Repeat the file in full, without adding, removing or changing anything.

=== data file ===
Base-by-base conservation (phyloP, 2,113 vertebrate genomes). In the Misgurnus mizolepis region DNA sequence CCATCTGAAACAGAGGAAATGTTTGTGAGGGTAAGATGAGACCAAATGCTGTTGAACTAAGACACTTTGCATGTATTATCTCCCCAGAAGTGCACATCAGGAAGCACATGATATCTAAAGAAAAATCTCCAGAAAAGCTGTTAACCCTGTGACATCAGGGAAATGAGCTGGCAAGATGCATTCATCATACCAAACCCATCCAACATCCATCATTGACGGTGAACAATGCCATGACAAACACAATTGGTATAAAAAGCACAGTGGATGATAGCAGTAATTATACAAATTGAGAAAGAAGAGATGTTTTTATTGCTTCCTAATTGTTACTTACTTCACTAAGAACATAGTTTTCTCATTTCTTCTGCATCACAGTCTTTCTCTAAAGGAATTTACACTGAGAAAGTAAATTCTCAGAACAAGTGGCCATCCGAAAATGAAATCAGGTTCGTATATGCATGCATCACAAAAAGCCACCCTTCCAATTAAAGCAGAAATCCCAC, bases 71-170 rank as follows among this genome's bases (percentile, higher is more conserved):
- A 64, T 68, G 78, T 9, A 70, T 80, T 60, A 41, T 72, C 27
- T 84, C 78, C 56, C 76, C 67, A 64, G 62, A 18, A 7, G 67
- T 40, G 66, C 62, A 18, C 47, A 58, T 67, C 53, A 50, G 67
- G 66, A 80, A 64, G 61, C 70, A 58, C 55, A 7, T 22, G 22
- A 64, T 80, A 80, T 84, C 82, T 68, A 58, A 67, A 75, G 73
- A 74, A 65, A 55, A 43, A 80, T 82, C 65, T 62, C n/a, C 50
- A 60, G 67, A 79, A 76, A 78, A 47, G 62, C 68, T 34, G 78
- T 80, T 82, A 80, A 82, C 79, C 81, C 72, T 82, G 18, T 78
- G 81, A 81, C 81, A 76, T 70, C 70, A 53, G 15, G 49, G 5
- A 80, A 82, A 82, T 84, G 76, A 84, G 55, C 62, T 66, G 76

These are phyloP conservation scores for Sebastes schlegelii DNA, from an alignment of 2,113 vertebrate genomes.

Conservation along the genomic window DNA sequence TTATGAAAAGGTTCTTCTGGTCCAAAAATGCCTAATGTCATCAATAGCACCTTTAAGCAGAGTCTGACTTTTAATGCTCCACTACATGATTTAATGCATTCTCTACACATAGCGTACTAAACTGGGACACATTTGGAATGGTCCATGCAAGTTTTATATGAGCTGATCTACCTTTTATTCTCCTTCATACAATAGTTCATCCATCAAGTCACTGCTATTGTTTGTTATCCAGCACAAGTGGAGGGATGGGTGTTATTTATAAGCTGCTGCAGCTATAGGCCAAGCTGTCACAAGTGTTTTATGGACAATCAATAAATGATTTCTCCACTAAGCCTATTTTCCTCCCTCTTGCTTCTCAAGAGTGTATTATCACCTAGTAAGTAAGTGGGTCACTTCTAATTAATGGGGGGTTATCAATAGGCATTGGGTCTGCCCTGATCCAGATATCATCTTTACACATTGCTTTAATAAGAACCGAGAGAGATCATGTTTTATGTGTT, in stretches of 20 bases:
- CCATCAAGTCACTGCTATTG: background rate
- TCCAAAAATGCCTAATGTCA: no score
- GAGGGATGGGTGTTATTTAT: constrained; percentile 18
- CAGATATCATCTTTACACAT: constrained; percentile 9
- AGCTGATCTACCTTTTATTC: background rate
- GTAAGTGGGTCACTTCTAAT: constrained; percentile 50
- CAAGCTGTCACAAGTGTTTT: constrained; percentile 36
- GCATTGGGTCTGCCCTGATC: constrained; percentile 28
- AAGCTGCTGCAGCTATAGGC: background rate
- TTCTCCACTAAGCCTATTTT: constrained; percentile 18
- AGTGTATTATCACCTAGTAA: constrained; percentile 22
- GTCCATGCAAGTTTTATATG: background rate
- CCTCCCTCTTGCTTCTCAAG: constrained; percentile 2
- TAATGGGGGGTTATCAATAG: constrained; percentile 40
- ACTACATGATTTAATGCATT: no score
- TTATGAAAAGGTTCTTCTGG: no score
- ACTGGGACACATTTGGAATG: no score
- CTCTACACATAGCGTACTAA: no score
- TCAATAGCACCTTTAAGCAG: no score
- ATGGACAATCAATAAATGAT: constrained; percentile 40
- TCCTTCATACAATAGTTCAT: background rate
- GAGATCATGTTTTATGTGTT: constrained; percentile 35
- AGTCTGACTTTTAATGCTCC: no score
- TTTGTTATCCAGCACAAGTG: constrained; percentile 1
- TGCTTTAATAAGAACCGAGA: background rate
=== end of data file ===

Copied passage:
Base-by-base conservation (phyloP, 2,113 vertebrate genomes). In the Misgurnus mizolepis region DNA sequence CCATCTGAAACAGAGGAAATGTTTGTGAGGGTAAGATGAGACCAAATGCTGTTGAACTAAGACACTTTGCATGTATTATCTCCCCAGAAGTGCACATCAGGAAGCACATGATATCTAAAGAAAAATCTCCAGAAAAGCTGTTAACCCTGTGACATCAGGGAAATGAGCTGGCAAGATGCATTCATCATACCAAACCCATCCAACATCCATCATTGACGGTGAACAATGCCATGACAAACACAATTGGTATAAAAAGCACAGTGGATGATAGCAGTAATTATACAAATTGAGAAAGAAGAGATGTTTTTATTGCTTCCTAATTGTTACTTACTTCACTAAGAACATAGTTTTCTCATTTCTTCTGCATCACAGTCTTTCTCTAAAGGAATTTACACTGAGAAAGTAAATTCTCAGAACAAGTGGCCATCCGAAAATGAAATCAGGTTCGTATATGCATGCATCACAAAAAGCCACCCTTCCAATTAAAGCAGAAATCCCAC, bases 71-170 rank as follows among this genome's bases (percentile, higher is more conserved):
- A 64, T 68, G 78, T 9, A 70, T 80, T 60, A 41, T 72, C 27
- T 84, C 78, C 56, C 76, C 67, A 64, G 62, A 18, A 7, G 67
- T 40, G 66, C 62, A 18, C 47, A 58, T 67, C 53, A 50, G 67
- G 66, A 80, A 64, G 61, C 70, A 58, C 55, A 7, T 22, G 22
- A 64, T 80, A 80, T 84, C 82, T 68, A 58, A 67, A 75, G 73
- A 74, A 65, A 55, A 43, A 80, T 82, C 65, T 62, C n/a, C 50
- A 60, G 67, A 79, A 76, A 78, A 47, G 62, C 68, T 34, G 78
- T 80, T 82, A 80, A 82, C 79, C 81, C 72, T 82, G 18, T 78
- G 81, A 81, C 81, A 76, T 70, C 70, A 53, G 15, G 49, G 5
- A 80, A 82, A 82, T 84, G 76, A 84, G 55, C 62, T 66, G 76

These are phyloP conservation scores for Sebastes schlegelii DNA, from an alignment of 2,113 vertebrate genomes.

Conservation along the genomic window DNA sequence TTATGAAAAGGTTCTTCTGGTCCAAAAATGCCTAATGTCATCAATAGCACCTTTAAGCAGAGTCTGACTTTTAATGCTCCACTACATGATTTAATGCATTCTCTACACATAGCGTACTAAACTGGGACACATTTGGAATGGTCCATGCAAGTTTTATATGAGCTGATCTACCTTTTATTCTCCTTCATACAATAGTTCATCCATCAAGTCACTGCTATTGTTTGTTATCCAGCACAAGTGGAGGGATGGGTGTTATTTATAAGCTGCTGCAGCTATAGGCCAAGCTGTCACAAGTGTTTTATGGACAATCAATAAATGATTTCTCCACTAAGCCTATTTTCCTCCCTCTTGCTTCTCAAGAGTGTATTATCACCTAGTAAGTAAGTGGGTCACTTCTAATTAATGGGGGGTTATCAATAGGCATTGGGTCTGCCCTGATCCAGATATCATCTTTACACATTGCTTTAATAAGAACCGAGAGAGATCATGTTTTATGTGTT, in stretches of 20 bases:
- CCATCAAGTCACTGCTATTG: background rate
- TCCAAAAATGCCTAATGTCA: no score
- GAGGGATGGGTGTTATTTAT: constrained; percentile 18
- CAGATATCATCTTTACACAT: constrained; percentile 9
- AGCTGATCTACCTTTTATTC: background rate
- GTAAGTGGGTCACTTCTAAT: constrained; percentile 50
- CAAGCTGTCACAAGTGTTTT: constrained; percentile 36
- GCATTGGGTCTGCCCTGATC: constrained; percentile 28
- AAGCTGCTGCAGCTATAGGC: background rate
- TTCTCCACTAAGCCTATTTT: constrained; percentile 18
- AGTGTATTATCACCTAGTAA: constrained; percentile 22
- GTCCATGCAAGTTTTATATG: background rate
- CCTCCCTCTTGCTTCTCAAG: constrained; percentile 2
- TAATGGGGGGTTATCAATAG: constrained; percentile 40
- ACTACATGATTTAATGCATT: no score
- TTATGAAAAGGTTCTTCTGG: no score
- ACTGGGACACATTTGGAATG: no score
- CTCTACACATAGCGTACTAA: no score
- TCAATAGCACCTTTAAGCAG: no score
- ATGGACAATCAATAAATGAT: constrained; percentile 40
- TCCTTCATACAATAGTTCAT: background rate
- GAGATCATGTTTTATGTGTT: constrained; percentile 35
- AGTCTGACTTTTAATGCTCC: no score
- TTTGTTATCCAGCACAAGTG: constrained; percentile 1
- TGCTTTAATAAGAACCGAGA: background rate